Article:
Meanwhile, as climate change continues to cause natural disasters and hurt humans, mosquitoes prevail. And how should we prepare for our dystopian future in Planet Mosquito? “That’s almost a science fiction story if you think about it,” Mckibben said. “Five governments now, their health ministers have told women to avoid getting pregnant, not to have children. That’s got to be the first time that ever happened in human history.”

Bill McKibben is the founder of the climate campaign 350.org, and the Schumann Distinguished Scholar in Environmental Studies at Middlebury College. To hear his full interview with Boston Public Radio, click on the audio link above.

Innovation Hub | Great Minds, Great Conversations | Global Warming’s New Reality | Bill McKibben | Dan Schrag

Kara Miller August 18, 2012

Guests:

This year we’ve seen what many experts agree are real symptoms of global warming – from fires in Colorado to drought that now blankets more than 60% of the country. And this July was the hottest ever for those of us in the lower 48.

Except that it wasn’t just July. The average temperature from last summer to this summer is hotter than any 12 month period on record in the U.S.

So, what’s going on here?

We dive into the science – and the politics – with author and activist Bill McKibben and Harvard’s Dan Schrag.

environment, global warming, climate change, Daniel Schrag, Bill McKibben, Green

Global Climate Change
Environment Ethics
Environment Justice

Five years on, cleanup of Fukushima’s reactors remains a distant goal

Removal of nuclear fuel from power plant that suffered triple meltdown following 2011 tsunami could take 40 years or more

A Tokyo Electric Power Company employee, wearing a protective suit and a mask, walks in front of the No 1 reactor building at the Fukushima Daiichi nuclear power plant. Photograph: Toru Hanai/Associated Press

Justin McCurry in Fukushima

Thursday 10 March 2016 19.00 EST Last modified on Friday 11 March 2016 05.28 EST

In the chaotic two years after its name became forever associated with nuclear disaster, the Fukushima Daiichi power plant “resembled a field hospital”, according to the man who is now in charge of the most daunting task the nuclear industry has ever faced: removing hundreds of tons of melted fuel from the plant’s stricken reactors.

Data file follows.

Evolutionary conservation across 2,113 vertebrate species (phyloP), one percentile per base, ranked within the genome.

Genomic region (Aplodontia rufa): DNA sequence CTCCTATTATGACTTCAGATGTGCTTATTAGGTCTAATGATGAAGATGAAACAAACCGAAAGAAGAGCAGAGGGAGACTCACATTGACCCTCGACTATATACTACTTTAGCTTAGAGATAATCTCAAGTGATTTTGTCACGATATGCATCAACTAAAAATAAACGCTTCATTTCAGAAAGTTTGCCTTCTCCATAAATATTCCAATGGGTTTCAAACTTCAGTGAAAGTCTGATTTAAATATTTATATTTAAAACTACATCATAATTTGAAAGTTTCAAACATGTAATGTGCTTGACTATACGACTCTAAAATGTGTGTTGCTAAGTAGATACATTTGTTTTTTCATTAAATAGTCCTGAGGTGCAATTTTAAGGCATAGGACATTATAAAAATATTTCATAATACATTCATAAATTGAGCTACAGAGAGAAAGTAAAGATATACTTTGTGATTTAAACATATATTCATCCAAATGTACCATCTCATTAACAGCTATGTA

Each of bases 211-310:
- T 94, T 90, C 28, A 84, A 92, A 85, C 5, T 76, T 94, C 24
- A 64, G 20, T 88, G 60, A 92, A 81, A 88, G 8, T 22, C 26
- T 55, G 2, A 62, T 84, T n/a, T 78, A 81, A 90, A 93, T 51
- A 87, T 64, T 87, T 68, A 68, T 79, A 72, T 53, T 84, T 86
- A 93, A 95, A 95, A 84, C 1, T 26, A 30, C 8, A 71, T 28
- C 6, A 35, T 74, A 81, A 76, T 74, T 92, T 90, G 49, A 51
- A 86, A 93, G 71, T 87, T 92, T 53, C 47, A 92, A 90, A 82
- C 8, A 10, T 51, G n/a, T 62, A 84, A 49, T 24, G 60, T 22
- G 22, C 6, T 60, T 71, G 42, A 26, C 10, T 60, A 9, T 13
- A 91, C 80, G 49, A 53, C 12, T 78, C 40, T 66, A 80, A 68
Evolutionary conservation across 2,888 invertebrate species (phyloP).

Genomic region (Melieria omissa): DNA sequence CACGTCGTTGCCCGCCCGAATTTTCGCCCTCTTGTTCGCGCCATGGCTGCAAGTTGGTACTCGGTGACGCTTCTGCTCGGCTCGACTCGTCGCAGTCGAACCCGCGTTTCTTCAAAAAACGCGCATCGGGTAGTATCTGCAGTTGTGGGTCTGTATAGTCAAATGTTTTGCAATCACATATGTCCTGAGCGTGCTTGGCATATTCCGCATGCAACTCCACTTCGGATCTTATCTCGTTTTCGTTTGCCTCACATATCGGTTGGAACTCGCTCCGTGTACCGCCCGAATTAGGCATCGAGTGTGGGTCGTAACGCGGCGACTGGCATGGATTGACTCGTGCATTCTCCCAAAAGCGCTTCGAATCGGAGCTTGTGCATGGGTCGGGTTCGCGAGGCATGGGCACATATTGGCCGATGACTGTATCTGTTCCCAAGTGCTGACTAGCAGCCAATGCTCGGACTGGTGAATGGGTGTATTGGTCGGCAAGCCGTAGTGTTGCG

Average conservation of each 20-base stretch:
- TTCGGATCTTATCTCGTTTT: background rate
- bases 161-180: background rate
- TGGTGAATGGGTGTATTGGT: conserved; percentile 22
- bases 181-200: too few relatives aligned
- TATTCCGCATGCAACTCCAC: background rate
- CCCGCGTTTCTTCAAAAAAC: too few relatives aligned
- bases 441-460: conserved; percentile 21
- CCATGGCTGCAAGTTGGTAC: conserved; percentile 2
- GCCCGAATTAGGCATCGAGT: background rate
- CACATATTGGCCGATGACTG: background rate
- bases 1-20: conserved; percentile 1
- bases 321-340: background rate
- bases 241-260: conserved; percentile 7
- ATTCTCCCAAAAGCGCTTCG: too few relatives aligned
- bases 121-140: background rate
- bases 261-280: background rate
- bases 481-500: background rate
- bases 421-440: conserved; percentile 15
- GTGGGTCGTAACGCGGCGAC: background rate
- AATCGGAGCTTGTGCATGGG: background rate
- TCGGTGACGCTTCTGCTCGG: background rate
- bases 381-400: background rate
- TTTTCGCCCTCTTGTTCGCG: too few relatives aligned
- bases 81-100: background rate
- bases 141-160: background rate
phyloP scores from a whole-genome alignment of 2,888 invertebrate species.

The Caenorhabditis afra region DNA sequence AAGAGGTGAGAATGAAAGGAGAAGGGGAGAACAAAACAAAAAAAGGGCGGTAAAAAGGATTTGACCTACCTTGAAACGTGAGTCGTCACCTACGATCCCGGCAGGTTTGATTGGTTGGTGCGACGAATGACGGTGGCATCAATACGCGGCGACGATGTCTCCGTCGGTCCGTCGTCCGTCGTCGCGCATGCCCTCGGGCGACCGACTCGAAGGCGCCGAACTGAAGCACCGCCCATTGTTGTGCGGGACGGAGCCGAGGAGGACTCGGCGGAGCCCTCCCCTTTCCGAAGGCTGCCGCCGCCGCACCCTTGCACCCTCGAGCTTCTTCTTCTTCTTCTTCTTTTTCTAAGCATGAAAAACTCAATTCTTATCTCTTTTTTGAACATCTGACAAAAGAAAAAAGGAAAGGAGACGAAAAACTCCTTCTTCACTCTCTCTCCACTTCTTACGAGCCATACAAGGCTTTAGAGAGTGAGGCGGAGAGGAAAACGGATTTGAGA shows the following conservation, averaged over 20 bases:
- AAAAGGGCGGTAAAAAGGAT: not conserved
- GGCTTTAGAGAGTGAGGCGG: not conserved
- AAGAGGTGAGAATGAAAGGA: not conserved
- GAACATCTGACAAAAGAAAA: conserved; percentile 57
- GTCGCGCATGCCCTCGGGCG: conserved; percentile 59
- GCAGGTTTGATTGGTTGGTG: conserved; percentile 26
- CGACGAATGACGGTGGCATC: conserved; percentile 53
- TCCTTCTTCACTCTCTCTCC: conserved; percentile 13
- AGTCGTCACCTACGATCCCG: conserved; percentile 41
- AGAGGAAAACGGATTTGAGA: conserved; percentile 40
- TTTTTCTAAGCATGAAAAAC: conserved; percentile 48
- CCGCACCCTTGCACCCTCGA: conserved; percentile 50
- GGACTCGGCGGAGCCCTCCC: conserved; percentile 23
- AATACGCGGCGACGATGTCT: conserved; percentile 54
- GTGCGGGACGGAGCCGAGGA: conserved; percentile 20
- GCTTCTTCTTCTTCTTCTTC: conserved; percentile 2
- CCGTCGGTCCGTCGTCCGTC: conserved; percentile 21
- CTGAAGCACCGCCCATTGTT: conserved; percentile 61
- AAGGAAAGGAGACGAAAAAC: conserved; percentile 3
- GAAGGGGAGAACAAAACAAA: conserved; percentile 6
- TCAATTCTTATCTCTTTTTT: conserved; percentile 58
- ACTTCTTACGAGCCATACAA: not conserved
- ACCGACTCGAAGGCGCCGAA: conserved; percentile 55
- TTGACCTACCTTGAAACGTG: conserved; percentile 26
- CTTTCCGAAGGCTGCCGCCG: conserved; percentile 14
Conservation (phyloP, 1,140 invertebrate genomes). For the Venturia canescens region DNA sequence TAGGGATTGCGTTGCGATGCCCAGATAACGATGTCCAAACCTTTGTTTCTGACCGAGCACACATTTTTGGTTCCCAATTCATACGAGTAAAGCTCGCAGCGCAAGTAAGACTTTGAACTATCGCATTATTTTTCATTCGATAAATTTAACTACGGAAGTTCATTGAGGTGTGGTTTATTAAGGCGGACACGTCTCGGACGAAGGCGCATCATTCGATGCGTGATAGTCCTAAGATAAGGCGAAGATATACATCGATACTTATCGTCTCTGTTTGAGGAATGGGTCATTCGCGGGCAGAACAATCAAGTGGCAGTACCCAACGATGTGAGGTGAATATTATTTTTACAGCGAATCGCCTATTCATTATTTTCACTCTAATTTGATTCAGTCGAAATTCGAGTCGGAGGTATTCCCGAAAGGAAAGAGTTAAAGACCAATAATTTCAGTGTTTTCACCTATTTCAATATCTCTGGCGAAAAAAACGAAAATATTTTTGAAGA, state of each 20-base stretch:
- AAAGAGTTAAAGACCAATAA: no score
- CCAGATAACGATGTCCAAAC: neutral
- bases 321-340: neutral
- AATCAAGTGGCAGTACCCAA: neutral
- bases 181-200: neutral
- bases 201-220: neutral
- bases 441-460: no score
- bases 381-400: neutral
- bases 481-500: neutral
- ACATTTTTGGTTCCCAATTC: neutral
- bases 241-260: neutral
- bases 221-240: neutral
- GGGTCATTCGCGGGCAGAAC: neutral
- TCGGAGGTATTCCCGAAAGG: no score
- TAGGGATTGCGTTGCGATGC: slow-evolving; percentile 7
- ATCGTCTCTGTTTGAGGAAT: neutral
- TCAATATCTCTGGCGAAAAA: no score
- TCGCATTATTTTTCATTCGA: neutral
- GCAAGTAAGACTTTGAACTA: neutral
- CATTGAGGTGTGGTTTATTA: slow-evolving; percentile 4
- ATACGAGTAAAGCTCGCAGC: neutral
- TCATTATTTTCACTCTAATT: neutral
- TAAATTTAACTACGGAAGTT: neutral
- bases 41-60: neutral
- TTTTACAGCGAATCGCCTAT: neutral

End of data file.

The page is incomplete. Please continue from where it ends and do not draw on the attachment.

“Now it really does feel like the situation is settling down and we can look ahead,” said Naohiro Masuda, head of decommissioning at the plant’s operator, Tokyo Electric Power Company (Tepco).

Five years after a magnitude nine earthquake triggered a giant tsunami that killed almost 19,000 people along the north-east coast of Japan and caused a triple meltdown at Fukushima, the plant has been transformed from the scene of a major disaster into a sprawling building site.

Masuda can point to lower radiation levels in and around the plant, better conditions for its 1,200 Tepco staff and 6,000 other workers – including the recent provision of hot meals and a rest area – and progress in containing huge quantities of radioactive groundwater.

In late 2014, the utility overcame arguably the most dangerous challenge since the meltdown, with the removal of hundreds of spent fuel rods from a storage pool inside a damaged reactor building.

…(read more).

Global Climate Change
Environment Ethics
Environment Justice

Scientists discover plastic eating bacteria that could save the environment

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An exclusive look at the world’s largest-ever nuclear cleanup

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Full Show 3/11/16: Fukushima Five Years Later

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Scaling Up Community Resilience in the Shadow of Chevron – with Doria Robinson of Urban Tilth